Dairy production is a major activity in the livestock sector and an important source of livelihood for about 600,000 small-scale farmers. Apart from milk, dairy animals also provide manure, other marketed products such as calves and cullings as well as other intangible benefits such as insurance and status symbol. In 1995, the value of dairy production was estimated at Ksh 23.1 billion equivalent to 14% of total value of agricultural production (Kodhek, 1999). In 2000 milk production was estimated at 2.3 billion litres of which 63% was marketed, 30% was consumed at home and the rest 7% fed to calves (Republic of Kenya, 2002). The value of this production is estimated at Ksh 35.2 billion equivalent to 25% of gross agricultural output recorded in 20001. Despite this significant contribution to the national economy and households incomes, the dairy industry is besieged by a number of technical, economic and institutional problems, which seems to have escalated in the recent past.
Although smallholder dairy production contribute over 56% and 70% of total and marketed milk production, respectively Omore et al, 1999), the productivity per animal in these farms remains low. Erratic payments, low farm gate prices and low sales as a proportion of total production especially evening milk, unreliable market outlets and limited access to veterinary and A.I services are all factors that negatively affect productivity and performance of the dairy sub-sector. However, the potential for increasing dairy productivity in the country and especially the smallholder dairy remains great. For instance, the average yield per cow in smallholder farms is as low as 1,300litres per year as compared to the best world practice of 4000-6000 litres.
Increased productivity in the dairy sector will not only enhance farm incomes, nutrition, reduce poverty but will also supply dairy products to the growing urban populations. According to the current development plan, Kenya’s population was approximately 30.4 million people in 2001 and it is estimated that in 2008 the population will be 35.4 million (Republic of Kenya, 2002). By then, it is estimated that the country’s milk demand will be around 2.6 billion litres as compared to the current demand of around 2.1 billion litres. This calls for not only higher production but also better organisation of the marketing chain.
Since the liberalisation of the dairy industry in 1992, new institutional arrangements in milk collection, processing and marketing have emerged. At the farm gate level, informal marketing channels dominate with most farmers using this channel. These channels include hawkers, brokers, self-help groups as well as neighbours and business establishments like hotels. In total, the informal market channel is estimated to control 60% of the total marketed milk. Dairy co-operatives, which used to be an integral part of the formal milk collection and marketing, have been relegated to buyers of last resort. Furthermore, the cooperatives are also marketing a big proportion of their milk directly to urban markets. The 45 licensed milk processors with an estimated daily intake of 600,000 litres handle the rest of the market share. This is as compared to over one million litres per day, which Kenya Co-operative Creameries (KCC) used to handle during its peak.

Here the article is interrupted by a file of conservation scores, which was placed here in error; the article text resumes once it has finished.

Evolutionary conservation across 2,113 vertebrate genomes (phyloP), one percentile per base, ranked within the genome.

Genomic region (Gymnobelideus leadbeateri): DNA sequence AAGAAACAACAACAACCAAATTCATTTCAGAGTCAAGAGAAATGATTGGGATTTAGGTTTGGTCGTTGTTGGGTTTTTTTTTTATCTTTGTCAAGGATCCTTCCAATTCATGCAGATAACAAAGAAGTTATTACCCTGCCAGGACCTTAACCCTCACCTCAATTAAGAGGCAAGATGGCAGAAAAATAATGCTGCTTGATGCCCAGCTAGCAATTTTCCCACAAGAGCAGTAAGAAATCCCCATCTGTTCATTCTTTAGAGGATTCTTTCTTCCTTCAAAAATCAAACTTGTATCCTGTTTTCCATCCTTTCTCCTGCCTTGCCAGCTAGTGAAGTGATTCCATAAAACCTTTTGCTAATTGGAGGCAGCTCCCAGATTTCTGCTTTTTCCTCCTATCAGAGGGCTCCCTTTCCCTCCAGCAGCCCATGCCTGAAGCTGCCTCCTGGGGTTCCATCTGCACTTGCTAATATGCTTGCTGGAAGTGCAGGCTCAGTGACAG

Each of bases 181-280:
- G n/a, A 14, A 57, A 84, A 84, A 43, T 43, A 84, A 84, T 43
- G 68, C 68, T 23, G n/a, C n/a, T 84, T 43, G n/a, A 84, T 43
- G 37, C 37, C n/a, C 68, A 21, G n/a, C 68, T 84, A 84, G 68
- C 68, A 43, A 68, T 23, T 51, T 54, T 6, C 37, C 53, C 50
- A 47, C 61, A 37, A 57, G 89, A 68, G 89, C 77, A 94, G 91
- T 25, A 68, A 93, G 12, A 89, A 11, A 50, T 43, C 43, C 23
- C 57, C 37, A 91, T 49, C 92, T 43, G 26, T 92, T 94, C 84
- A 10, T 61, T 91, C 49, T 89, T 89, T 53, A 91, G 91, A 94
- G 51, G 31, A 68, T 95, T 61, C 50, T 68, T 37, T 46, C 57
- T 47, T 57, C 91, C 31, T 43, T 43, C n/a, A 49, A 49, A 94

In as much as these new institutional arrangements in milk marketing have offered expanded business opportunities and enhanced competition, they do offer major challenges to the growth and development of the dairy industry. The informal marketing channels not only expose the public to heath and hygiene related risks but also continues to stifle the growth of the formal milk sector. For instance, out of the installed milk processing capacity of 2.2 million litres per day only about 26% of this capacity is currently being utilised. This has limited value addition in the milk chain while contributing towards increasing consumer prices for packaged milk.
The internal production, processing and marketing constraints have also played a major role in diminishing the competitiveness of the dairy sector in Kenya. This has occurred to the extent where milk powder imports are said to out-compete locally produced milk. This development not only constrains the domestic milk market but also closes opportunities for expanding export market.
This paper re-evaluates some of the aforementioned issues. The objective is to identify areas of relevance to public policy, which can be used to increase productivity and efficiency along the milk supply chain. Specifically, this paper first reviews the supply and demand situation in the country. It is followed by an evaluation of milk production (supply) issues ranging from cost of production and competitiveness of the various production systems. A hybrid of the structure-conduct performance and new institutional economics is then applied to analyse the various milk-marketing channels. Of special interest are the levels of market concentration, marketing margins, investments along the milk marketing chain and the co-ordination of the chain. The paper also evaluates the international trends in dairy production, processing and marketing. The evaluation is aimed at identifying challenges and opportunities for development of a dairy export strategy in Kenya. The final section highlights some of the challenges that confront the dairy industry in the post-liberalisation era